Shortly before the Coronavirus pandemic, I began pastoring a church in North Texas. As we worked through what our mid-week Bible study would look like amid the virus, we decided to hold an online Zoom Bible study. I was skeptical to say the least. To my surprise we have seen a consistent number every week, one that is actually lager than when we were doing our mid-week study in person.
Once we established the platform, I then had to determine the content. I spent some time praying about what would be an encouraging study during this particular season, and landed on the book of Ruth. I began providing detailed study notes for our time together and since I am hurting for content here, I though this might be a good place to share. We will be in our sixth session this Wednesday, so I will post on Tuesdays and Thursdays until we are current. At that point I will release the study notes every Thursday evening after the Wednesday study.
My prayer is that these notes will be a blessing to you as you study the riches of God’s word. Do not just read them as a typical blog post, rather deeply engage the Scriptures with the aid of the notes. My our Father by glorified through this study. If you have any questions, please reach out via social media or the contact me tab at calebfleming.com (soluschristus.org).
The first post will cover introductory matters:
An Expositional Study Through: Ruth
My desire is that these notes, in conjunction with our mid-week gatherings, will give you a platform to do some deeper digging and to ask some productive questions. The format will be as follows: I will provide notes for our study on Wednesday night. These notes will cover the content of that week’s study. We will spend the first 30-45min in study and then facilitate questions at the end. When our time is over on Wednesday, you will be encouraged to take the notes and dig a little deeper into the text. This will contribute to the ongoing study for the following week. As we take off into this study, I will be prepared to provide expositional study techniques and tips for those who desire them. For those who simply want to enjoy the fellowship and Bible-study, please do not feel intimidated by the depth of study.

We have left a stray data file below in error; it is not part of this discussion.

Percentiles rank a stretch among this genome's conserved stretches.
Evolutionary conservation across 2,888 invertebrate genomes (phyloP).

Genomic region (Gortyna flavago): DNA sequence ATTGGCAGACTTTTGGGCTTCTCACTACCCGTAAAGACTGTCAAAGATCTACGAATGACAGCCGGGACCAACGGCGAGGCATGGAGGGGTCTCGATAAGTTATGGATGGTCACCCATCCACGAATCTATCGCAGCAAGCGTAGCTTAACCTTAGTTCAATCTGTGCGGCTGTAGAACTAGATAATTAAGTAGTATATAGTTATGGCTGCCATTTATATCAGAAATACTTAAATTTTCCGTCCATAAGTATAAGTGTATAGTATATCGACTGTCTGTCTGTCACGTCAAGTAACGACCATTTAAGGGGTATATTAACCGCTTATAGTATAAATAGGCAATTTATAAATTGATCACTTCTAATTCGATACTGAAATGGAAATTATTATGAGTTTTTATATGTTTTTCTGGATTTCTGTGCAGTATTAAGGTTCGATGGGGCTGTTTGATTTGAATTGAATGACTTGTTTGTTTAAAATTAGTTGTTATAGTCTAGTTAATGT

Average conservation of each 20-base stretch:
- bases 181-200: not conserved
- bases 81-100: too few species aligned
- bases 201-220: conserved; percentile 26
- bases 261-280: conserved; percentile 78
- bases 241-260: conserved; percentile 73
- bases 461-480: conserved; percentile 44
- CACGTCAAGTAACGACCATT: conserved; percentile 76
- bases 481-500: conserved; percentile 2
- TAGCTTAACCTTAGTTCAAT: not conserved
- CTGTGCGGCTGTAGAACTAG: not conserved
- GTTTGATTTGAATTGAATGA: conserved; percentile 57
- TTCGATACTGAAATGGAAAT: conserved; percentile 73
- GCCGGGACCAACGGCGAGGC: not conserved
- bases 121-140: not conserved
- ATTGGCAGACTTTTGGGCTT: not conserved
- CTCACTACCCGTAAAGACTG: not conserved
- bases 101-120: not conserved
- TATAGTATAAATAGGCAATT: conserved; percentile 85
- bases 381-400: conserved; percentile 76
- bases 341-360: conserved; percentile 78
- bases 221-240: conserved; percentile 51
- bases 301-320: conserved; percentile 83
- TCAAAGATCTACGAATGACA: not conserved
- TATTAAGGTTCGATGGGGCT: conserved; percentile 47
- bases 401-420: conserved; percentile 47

-Introduction: The purpose of this set of notes is to provide you with an introductory tool you can use and refer back to as you begin the study of Ruth. These notes will equip you with important information regarding authorship, date/scope of the book, the overall purpose of the book, the covenantal implications of the book, as well as an outline that will be used in the study of the book. I will provide citations as well as a bibliography of sources as we progress. Again, this is to aid you as a student.
-Authorship: We cannot know who in-fact wrote the book of Ruth, as the book itself gives no indication of authorship. There is well documented Rabbinic tradition (Babylonian Talmud) that indicates the author was Samuel. While this cannot be totally confirmed it is not out of the realm of possibilities, based on different dating options.
-Date/Scope: Dating the book of Ruth is quite difficult. There is a wealth of debate surrounding when this book was written and even where it should be placed within the canon of Scripture. Late critical scholarship argues for a dating as late as early post-exilic. This argument is based on technical linguistics found within the book itself (this is an element of study we will not delve into too much). While this critical argument found momentum in the rise of textual criticism, it has easily crumbled within traditional argumentation.
For the purposes of this study, we will work from the perspective that Ruth was written sometime during the early monarchy. This position recognizes a few important elements we find in the text itself. First, 1:1 indicates the events of the book took place during the time of the judges but was written after the fact. Second, the inclusion of the Davidic genealogy in 4:18-22 would indicate this book was possibly written as an apologetic for the legitimacy of the Davidic throne. To this it would seem, at least plausibly, that Samuel could have been the author. That said, we might date this book to about 1000B.C.
The scope of events covered in the Book of Ruth are a little bit easier to identify. If we again look at 1:1 we are given the context for the events of the book, during the time of the judges. In fact, it is often argued that Ruth was included in the book of Judges. Even though Josephus does not specifically indicate this to be the case, the famed Jewish historian assumes it in his recounting of these events (Antiquities V.IX.1-4). Dr. Constable goes as far as to provide a possible dating of the actual events to correspond with the judge at the time:
Conservative dates for David’s lifetime are about 1041-971 B.C. David was the “seventh” son born to his father “Jesse” (1 Chron. 2:12-15), who may have been born 35 years or more earlier. Boaz might have been born about 1150 B.C. and his son, Obed, by Ruth, about 1100 B.C. Since most of the events recorded in Ruth took place shortly before Obed’s birth, we might conclude that these events happened around 1100 B.C. This would place Ruth living in Israel during the judgeship of Samson (ca. 1105-1085 B.C.) and the ministry of Samuel (ca. 1115-1021 B.C.).